- Apr 24, 2016
Imagine you’re in your car and it suddenly starts making piercing sounds, causing you to swerve off a road and into a ditch. Or you are driving in the dark on a strange and deserted road, relying on your GPS navigator, and then your GPS stops working.
This might sound like a scene from a ‘rise of the machines’ movie, but it can become reality, if Ford’s newest patent becomes a thing. The patent lets the lender take over the car from a distance and tell it to turn features off. The makeunder could start with the car losing non-essential features like GPS and radio. Then the AC and remote key fob might go. Finally, the engine might stop and you might be locked out of the car. After that, the car can drive itself to a public road, a repossession office or go straight to a junkyard if that’s cheaper.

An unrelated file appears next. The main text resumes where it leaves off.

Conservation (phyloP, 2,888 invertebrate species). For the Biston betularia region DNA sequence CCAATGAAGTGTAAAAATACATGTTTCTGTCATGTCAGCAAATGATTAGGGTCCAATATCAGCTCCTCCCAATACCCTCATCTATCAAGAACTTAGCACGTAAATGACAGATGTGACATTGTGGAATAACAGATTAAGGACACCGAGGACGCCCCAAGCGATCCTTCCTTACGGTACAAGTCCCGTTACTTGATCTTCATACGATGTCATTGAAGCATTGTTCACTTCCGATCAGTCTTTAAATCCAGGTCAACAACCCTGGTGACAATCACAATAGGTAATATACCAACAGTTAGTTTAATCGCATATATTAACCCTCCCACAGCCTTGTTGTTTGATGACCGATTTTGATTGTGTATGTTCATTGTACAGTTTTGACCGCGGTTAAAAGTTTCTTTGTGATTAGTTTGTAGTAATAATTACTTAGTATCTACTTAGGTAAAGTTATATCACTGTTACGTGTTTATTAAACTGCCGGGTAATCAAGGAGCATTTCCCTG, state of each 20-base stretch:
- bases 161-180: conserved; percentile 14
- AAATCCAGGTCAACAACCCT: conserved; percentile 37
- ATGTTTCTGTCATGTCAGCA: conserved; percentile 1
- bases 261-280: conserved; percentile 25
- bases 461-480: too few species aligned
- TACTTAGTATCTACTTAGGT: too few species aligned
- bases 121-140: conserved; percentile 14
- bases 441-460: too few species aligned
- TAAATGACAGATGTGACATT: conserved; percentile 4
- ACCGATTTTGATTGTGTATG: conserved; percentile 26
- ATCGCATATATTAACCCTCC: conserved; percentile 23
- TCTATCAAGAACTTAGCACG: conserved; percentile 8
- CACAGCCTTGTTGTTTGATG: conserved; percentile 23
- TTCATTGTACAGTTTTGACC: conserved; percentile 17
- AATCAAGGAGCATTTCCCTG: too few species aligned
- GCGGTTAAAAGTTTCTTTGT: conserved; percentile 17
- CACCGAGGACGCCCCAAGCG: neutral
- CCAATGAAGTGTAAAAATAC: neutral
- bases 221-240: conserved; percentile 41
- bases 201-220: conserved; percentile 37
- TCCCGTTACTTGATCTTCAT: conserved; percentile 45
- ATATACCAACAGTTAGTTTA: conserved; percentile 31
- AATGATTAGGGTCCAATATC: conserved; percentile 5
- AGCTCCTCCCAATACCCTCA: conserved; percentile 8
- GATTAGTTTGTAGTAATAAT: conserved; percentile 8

Ford claimed that it did not intend to use the technology after the patent application became public. That doesn’t, however, mean that they won’t use it in the future, or that other manufacturers won’t think of something similar.
Ford’s concept may sound too futuristic and even implausible at first. But in fact it is a natural progression of the trend for manufacturers to take control of vehicles away from drivers. Some carmakers are already charging owners a monthly or annual fee for extra features, and some had toyed with the idea of making basic features like a remote key fob part of a subscription. So if it’s conceivable that one day your remote key fob might stop working because you haven’t paid for it, it’s also conceivable that one day your car might drive itself away for the very same reason.
The car is fast becoming a service, and the way and the speed at which it’s happening is deeply worrying. It’s not the future we wish for.
Ford has proposed allowing the lender to remotely disable the car's features and instruct it to repossess itself if the owner does not pay. A brilliant innovation? More like a dystopian disaster.